This website uses cookies to improve your experience.

Please enable cookies to ensure you get the best experience on our website

Sign the petition

to call for a

Convention of States!


Regulation's latest target: Higher education

Published in Blog on July 17, 2017 by Convention Of States Project

The Obama administration’s new regulation on student loans could cost taxpayers more than the Department of Education’s estimate of $43 billion, according to experts.

The administration’s proposed rule would ease the loan relief process for student borrowers, allowing anybody who claims to have been victimized by a university’s “substantial misrepresentation” to sue that institution.

Taxpayers could be on the hook for the flood of lawsuits that universities will face now that the threshold for legal action has been lowered from intentional deception to any type of misrepresentation, given the fact that $1.2 trillion in student debt is financed by the federal government.

The Department of Education estimates that the rule change could cost anywhere between $1.997 billion and $42.698 billion over 10 years, a wide range that economic experts say proves how little is known about what universities will face once the regulation is finalized this fall.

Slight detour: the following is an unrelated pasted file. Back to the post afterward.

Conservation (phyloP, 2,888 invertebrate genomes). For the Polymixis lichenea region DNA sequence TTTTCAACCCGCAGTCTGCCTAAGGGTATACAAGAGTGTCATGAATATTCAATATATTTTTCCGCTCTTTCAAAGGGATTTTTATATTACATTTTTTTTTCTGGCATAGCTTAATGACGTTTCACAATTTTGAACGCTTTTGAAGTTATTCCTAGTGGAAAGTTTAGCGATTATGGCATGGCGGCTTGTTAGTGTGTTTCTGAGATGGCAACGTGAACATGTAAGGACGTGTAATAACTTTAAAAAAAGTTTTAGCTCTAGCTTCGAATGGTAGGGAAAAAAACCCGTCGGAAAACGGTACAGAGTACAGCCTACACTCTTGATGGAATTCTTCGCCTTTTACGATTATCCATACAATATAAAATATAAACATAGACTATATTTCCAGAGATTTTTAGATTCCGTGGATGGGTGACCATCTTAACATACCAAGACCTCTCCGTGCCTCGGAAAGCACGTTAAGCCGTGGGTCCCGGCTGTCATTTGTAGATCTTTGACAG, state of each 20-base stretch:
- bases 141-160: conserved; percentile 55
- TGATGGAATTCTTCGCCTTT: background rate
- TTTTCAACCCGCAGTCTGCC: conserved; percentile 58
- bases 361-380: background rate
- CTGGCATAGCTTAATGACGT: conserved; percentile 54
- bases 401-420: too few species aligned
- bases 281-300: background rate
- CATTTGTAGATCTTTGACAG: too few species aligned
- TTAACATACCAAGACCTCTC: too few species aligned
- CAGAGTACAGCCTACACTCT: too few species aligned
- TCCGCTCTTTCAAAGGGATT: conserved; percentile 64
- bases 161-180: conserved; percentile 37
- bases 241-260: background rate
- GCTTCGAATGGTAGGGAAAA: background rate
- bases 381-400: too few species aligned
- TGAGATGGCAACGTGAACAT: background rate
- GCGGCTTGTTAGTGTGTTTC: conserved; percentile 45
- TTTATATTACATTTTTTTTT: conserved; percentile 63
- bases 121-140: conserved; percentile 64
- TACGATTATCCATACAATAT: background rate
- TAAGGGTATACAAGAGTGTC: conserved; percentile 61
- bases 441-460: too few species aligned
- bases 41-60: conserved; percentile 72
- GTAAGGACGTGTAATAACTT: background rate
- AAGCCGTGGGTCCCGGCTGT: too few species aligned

“Bureaucrats are proposing a rule that imposes costs—they think—of at least $2 billion and quite possibly $40 billion or more on taxpayers,” said Phil Kerpen, president of American Commitment, an economic policy institute. “What kind of insane range is that? They clearly have no clue how much this will cost.”

Kerpen said the regulation “could easily cost more than $43 billion.”

“We’re sitting on over a trillion in student debt, and under this rule anybody whose career didn’t turn out as planned could come up with a ‘statement or omission with a tendency to mislead,’” he said.

Click here to read more from the Washington Free Beacon.

When bureaucrats get involved, things get messy. Story after story has confirmed that the federal government is too big, too unwieldy, and too corrupt to know when to step in and when to leave well enough alone. Fortunately, an Article V Convention of States can remove D.C.'s ability to meddle in what the Constitution does not give them express permission to regulate. Click here for more information. 


Click here to get involved!
Convention of states action

Are you sure you don't want emailed updates on our progress and local events? We respect your privacy, but we don't want you to feel left out!